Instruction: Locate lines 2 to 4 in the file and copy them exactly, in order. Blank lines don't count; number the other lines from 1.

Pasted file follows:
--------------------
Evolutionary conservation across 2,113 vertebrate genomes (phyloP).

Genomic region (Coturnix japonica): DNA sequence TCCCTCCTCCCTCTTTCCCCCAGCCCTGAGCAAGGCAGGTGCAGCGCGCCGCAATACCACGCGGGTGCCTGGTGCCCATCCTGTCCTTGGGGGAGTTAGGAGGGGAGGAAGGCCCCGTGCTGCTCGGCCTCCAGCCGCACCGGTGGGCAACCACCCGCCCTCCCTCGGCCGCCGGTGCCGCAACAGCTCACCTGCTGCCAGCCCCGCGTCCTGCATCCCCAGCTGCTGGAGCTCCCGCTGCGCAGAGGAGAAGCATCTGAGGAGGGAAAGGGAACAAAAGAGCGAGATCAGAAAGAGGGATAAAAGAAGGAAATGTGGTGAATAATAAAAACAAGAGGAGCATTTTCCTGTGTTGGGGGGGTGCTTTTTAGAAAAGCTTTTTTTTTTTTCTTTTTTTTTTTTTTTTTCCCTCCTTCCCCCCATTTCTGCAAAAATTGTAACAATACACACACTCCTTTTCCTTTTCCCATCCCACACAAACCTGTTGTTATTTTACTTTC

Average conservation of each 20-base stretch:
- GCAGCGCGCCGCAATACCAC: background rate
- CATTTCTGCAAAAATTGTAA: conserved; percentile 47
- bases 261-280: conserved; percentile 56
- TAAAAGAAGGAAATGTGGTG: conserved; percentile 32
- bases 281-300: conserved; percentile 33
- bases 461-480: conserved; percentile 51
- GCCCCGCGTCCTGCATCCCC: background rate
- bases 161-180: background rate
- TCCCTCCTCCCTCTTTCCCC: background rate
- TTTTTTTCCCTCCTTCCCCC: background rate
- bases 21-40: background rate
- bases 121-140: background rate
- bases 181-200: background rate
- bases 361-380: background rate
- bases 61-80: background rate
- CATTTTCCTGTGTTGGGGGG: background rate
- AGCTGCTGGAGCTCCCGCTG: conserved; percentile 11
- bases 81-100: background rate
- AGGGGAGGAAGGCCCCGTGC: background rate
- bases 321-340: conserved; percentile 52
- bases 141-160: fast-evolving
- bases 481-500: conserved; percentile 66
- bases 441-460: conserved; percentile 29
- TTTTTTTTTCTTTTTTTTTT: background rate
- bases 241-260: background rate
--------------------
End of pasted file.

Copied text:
Genomic region (Coturnix japonica): DNA sequence TCCCTCCTCCCTCTTTCCCCCAGCCCTGAGCAAGGCAGGTGCAGCGCGCCGCAATACCACGCGGGTGCCTGGTGCCCATCCTGTCCTTGGGGGAGTTAGGAGGGGAGGAAGGCCCCGTGCTGCTCGGCCTCCAGCCGCACCGGTGGGCAACCACCCGCCCTCCCTCGGCCGCCGGTGCCGCAACAGCTCACCTGCTGCCAGCCCCGCGTCCTGCATCCCCAGCTGCTGGAGCTCCCGCTGCGCAGAGGAGAAGCATCTGAGGAGGGAAAGGGAACAAAAGAGCGAGATCAGAAAGAGGGATAAAAGAAGGAAATGTGGTGAATAATAAAAACAAGAGGAGCATTTTCCTGTGTTGGGGGGGTGCTTTTTAGAAAAGCTTTTTTTTTTTTCTTTTTTTTTTTTTTTTTCCCTCCTTCCCCCCATTTCTGCAAAAATTGTAACAATACACACACTCCTTTTCCTTTTCCCATCCCACACAAACCTGTTGTTATTTTACTTTC

Average conservation of each 20-base stretch:
- GCAGCGCGCCGCAATACCAC: background rate